Not bad at all. I expected less from this one. The first thing that I expected was it being another aquatic fragrance. I would say this is slightly fresher IMO. Might have to purchase this one, once it is discounted. One of the better flankers of this line IMO. 7/10
I don't know what's more boring. Me mentioning Invictus every other review for the past 2-3 years or the Invictus clones themselves. Probably both.
This flanker is the original "crowned" with Invictus idea. As if YSL already didn't pull that off with their "Y" line. Invictus is so cloned lately that I'm starting to miss Dior Sauvage clones.
If I have to be objective, this is a quite solid fragrance.
I find the original to be the best, its only problem being the performance. Of all the flankers I find the Ultime and La Nuit de L'Homme EdP to be noteworthy. I knew that I won't be very impressed the moment L'Homme Le Parfum became a youtube hype.
Negative rating due to subjective impression of it being yet another Invictus clone as such exist not only in other houses, but within the same house in its "Y" line. Very, very lazy.
Originality: shameful 3/10, maybe less
Scent: very boring and iterative 6/10; however well composed and made, albeit overworn type of scent
General Impression: 6/10
Yves Saint Laurent L'Homme Le Parfum (2020) is the newest in a string of eau de parfum iterations of the line, and carries some DNA of the original L'Homme (2006) as most flankers of this line tend to, and also smells reasonably good as most entries of this line also tend to, so there isn't any surprise here for most familiar with L'Homme. There is something to be said about a line that has spawned 20 something flankers that all sold reasonably well in their time, nearly 15 years since its inception, although most of them have been limited edition and command "unicorn" prices on eBay after their time was up on the shelves. Between YSL fans and collectors paying nearly any price to gather all the various flavors, and the main entries which continue to sell well years after release, it can be concluded that the L'Homme DNA is pure magic for the house of YSL, which is why they focus on it so much rather than reshuffle the cards every few years with new pillars like other designers at this price point. Do we really need another eau de parfum take on the L'Homme DNA? Probably not, but we got one anyway, and it'll likely be pulled in a few years and replaced with another like all the others, so lets dig into what you get this time around. Hopefully they won't eventually add a L'Homme Le Parfum Intense, L'Homme Le Parfum Libre, or L'Homme Le Parfum Ultime, or things will really start to get confusing around here.
Yves Saint Laurent L'Homme Le Parfum feel highly iterative of the previous 4 years, rather than just something using part of the original L'Homme DNA with a random twist like so many other flankers of the line. The original L'Homme Parfum Intense (2013) has no bearing on this release whatsoever, but rather it feels like YSL took what worked in recent flankers and combined them together into one scent. The opening of L'Homme Le Parfum reminds me of a mix between L'Homme and L'Homme Cologne Bleue (2018), using sweet aquatic notes with the floral apple blossom and ginger of L'Homme, so expect this fruity floral essence to mix with the ozone and marine accord of the Cologne Bleue. Interestingly enough, the heart feels like L'Homme Ultime Eau de Parfum (2016) with the rose stripped out,keeping the sage and geranium around to play with violet ionones. This part of the scent makes L'Homme Le Parfum feel most iterative, as it ties together the best elements of Cologne Bleue and Ultime, shedding the parts folks tend to be divided over (the fruitiness of Cologne Bleue and the rose of Ultime respectively), then tosses in Ultime's base to finish things off. Vetiver, cedarwood, and the one-two punch of karmawood (norlimbanol) and ambroxan bring in the dry down, with a small twist of cashmeran musk. Wear time is about 8 hours, and sillage is moderate, with medium projection. L'Homme Le Parfum is all-season, all-purpose and very veratile, so use whenever.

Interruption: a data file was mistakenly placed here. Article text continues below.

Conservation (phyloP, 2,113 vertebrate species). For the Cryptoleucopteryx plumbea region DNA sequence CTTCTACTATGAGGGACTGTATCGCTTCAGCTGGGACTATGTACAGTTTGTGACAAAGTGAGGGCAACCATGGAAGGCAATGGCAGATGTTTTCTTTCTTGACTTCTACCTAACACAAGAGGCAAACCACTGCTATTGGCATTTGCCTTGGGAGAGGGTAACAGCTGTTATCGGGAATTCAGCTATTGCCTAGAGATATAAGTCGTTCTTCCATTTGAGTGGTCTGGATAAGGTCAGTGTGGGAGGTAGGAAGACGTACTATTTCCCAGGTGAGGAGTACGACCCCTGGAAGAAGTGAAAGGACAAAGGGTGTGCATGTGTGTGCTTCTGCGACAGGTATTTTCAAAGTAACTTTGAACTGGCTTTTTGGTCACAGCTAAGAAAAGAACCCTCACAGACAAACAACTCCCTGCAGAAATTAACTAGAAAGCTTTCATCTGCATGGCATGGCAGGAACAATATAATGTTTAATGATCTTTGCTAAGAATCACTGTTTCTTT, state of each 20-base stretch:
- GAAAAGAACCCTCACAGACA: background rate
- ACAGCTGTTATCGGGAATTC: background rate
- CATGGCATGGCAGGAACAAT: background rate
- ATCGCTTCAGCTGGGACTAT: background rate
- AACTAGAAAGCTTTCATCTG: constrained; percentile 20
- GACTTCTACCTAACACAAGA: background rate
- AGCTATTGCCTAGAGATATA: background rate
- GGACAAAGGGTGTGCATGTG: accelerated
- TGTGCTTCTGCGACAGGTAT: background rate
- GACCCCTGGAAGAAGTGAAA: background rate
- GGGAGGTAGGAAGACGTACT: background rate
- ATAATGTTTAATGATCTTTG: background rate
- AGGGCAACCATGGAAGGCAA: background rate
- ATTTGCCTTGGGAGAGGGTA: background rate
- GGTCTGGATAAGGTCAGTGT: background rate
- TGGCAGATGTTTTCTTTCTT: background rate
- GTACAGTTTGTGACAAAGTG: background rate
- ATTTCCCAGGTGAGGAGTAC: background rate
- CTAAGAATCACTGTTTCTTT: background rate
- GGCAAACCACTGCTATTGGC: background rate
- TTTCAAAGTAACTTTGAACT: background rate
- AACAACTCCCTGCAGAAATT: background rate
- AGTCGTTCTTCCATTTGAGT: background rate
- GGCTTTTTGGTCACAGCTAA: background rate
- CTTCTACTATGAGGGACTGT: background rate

Fans of L'Homme Ultime that are mad the flanker went away on department store shelves to join its many brothers in the unicorn garden of the discontinued L'Homme line afterlife can just buy L'Homme Le Parfum instead because it really is 90% like L'Homme Ultime, but with a bit more of the "post-aquatic blue" vibe in the opening thanks to the DNA of L'Homme and L'Homme Cologne Bleue mixed together, and likely won't even miss the rose anyway because the dry down after the first 30 or so minutes is nearly the same. If I had to venture a guess, this is to L'Homme what Y Eau de Parfum (2018) is to the men's Yves Saint Laurent Y (2017), a rounder, richer, and longer-lasting experience meant for the sophisticate who won't settle for short performance or harsh dry downs, but won't splurge on the Le Vestiaire des Parfums psuedo-niche range. I like L'Homme Le Parfum but due the way it seems very much soullessly built on market testing and feedback of other failed flankers, I'd just do without and use my little backup stash of L'Homme Ultime, which in my opinion was the "ultimate" EdP upgrade on L'Homme that didn't need fixing/replacing (and I like rose). Had I not discovered that first, I'd consider adding this one to serve the same purpose, so it is well done and enjoyable if nothing else. Yves Saint Laurent L'Homme Le Parfum is the representation of where L'Oréal Group's efforts have taken the last range made under the eye of the late Saint Laurent himself when LVMH/Gucci Group had it, so old fans have clocked out years ago, but fans of modern functional fragrance will enjoy it. Thumbs up.